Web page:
Photo 4: Northern Gannet landing, Cape St. Mary's, Newfoundland; EOS 1DsIII; 500mm IS lens

Photo 5: Northern Gannet flying past sunset, Cape St. Mary's, Newfoundland; EOS 1DsIII; 500/4 IS lens

Saturday, August 15, 2009

Newfoundland - Twillingate & Fogo Island

Photo 1: Sunset at Twillingate, Newfoundland
EOS 1Ds mark III, 17-40 lens; Singh-Ray LB Colorcombo filter; 5-stop hard edge ND grad

Just a quick posting because I'm photographing on Fogo Island in northeastern Newfoundland and the cellular internet connection is slow. I've been in Newfoundland for only a few days, but it has been incredible. The first place I stopped at was Twillingate (photo above). I literally got out of the van and walked out to a scenic overlook as a pod of 3 killer whales swam by a few hundred feet below. Wow!

All superlatives apply here in Newfoundland. Not just a great place for photography, but a fantastic place to travel in general with the friendliest people you'll ever meet.

So far I've:
-camped in two of the most scenic campsites I've ever found
-ate the best ice-cream I've ever had at "Growlers" in the town of Joe Batt's Arm (had to go back twice just to confirm!)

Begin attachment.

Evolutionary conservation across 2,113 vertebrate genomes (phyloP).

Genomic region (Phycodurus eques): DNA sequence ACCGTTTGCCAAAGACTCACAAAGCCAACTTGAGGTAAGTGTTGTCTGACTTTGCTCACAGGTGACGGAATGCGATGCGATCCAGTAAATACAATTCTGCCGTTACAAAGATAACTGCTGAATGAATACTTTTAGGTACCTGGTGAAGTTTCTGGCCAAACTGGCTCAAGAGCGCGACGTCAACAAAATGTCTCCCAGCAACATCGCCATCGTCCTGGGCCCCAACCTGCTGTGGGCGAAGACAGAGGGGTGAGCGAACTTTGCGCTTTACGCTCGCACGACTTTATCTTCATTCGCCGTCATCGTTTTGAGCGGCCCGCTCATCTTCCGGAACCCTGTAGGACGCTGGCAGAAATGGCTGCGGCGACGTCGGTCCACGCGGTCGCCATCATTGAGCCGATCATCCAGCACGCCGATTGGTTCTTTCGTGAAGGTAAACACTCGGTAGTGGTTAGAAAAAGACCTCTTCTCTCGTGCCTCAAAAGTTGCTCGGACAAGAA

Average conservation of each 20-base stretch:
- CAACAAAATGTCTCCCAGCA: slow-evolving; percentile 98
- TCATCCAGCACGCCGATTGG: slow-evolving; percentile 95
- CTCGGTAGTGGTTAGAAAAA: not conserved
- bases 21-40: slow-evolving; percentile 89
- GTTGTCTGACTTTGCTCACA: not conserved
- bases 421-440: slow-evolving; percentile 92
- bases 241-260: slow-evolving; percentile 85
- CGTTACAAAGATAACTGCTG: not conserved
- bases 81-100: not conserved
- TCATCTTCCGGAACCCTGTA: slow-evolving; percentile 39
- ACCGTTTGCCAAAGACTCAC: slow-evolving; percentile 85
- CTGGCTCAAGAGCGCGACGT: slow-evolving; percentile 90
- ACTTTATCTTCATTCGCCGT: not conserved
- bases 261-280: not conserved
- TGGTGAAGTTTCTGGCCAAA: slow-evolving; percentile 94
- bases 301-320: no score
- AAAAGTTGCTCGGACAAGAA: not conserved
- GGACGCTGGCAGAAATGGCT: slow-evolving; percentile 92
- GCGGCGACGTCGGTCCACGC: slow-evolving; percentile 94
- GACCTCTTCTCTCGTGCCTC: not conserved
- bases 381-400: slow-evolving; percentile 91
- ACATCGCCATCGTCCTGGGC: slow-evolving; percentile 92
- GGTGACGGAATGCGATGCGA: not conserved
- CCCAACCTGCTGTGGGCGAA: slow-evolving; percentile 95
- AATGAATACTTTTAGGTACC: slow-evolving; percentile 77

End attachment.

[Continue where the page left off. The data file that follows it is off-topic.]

-ate pan-fried cod, fresh off the boat

Life is good. Check back in a couple of days for more photos.

Photo 2: Fishing boat and outbuilding in Tilting, Fogo Island, Newfoundland
EOS 1Ds mark III; 24-70mm lens; Singh-Ray LB warming polarizer & 2-stop hard edge ND grad

Friday, August 07, 2009

Northern Gannet colony on Bonaventure Island

Northern Gannet sky tilting (shot from ground level)
EOS 1DsIII; 500/4IS lens & 1.4x teleconvertor; 580EXII flash

I spent the other day photographing at the world's largest Northern Gannet colony on Bonaventure Island at the eastern tip of the Gaspe Peninsula in Quebec. This was one of the most fun, action-packed days of shooting I've had in a long time. There are tens-of-thousands of gannets and non-stop opportunities to shoot them.

Getting to Bonaventure Island requires taking a tourboat from the adjacent town of Perce. Once on the island, it's a solid 45 minute hike to the colony. Wanting to have a full range of lenses with me, I carried my main camera pack plus another pack with the 500mm lens. Soaked in sweat on the humid morning, I was elated to finally reach the colony!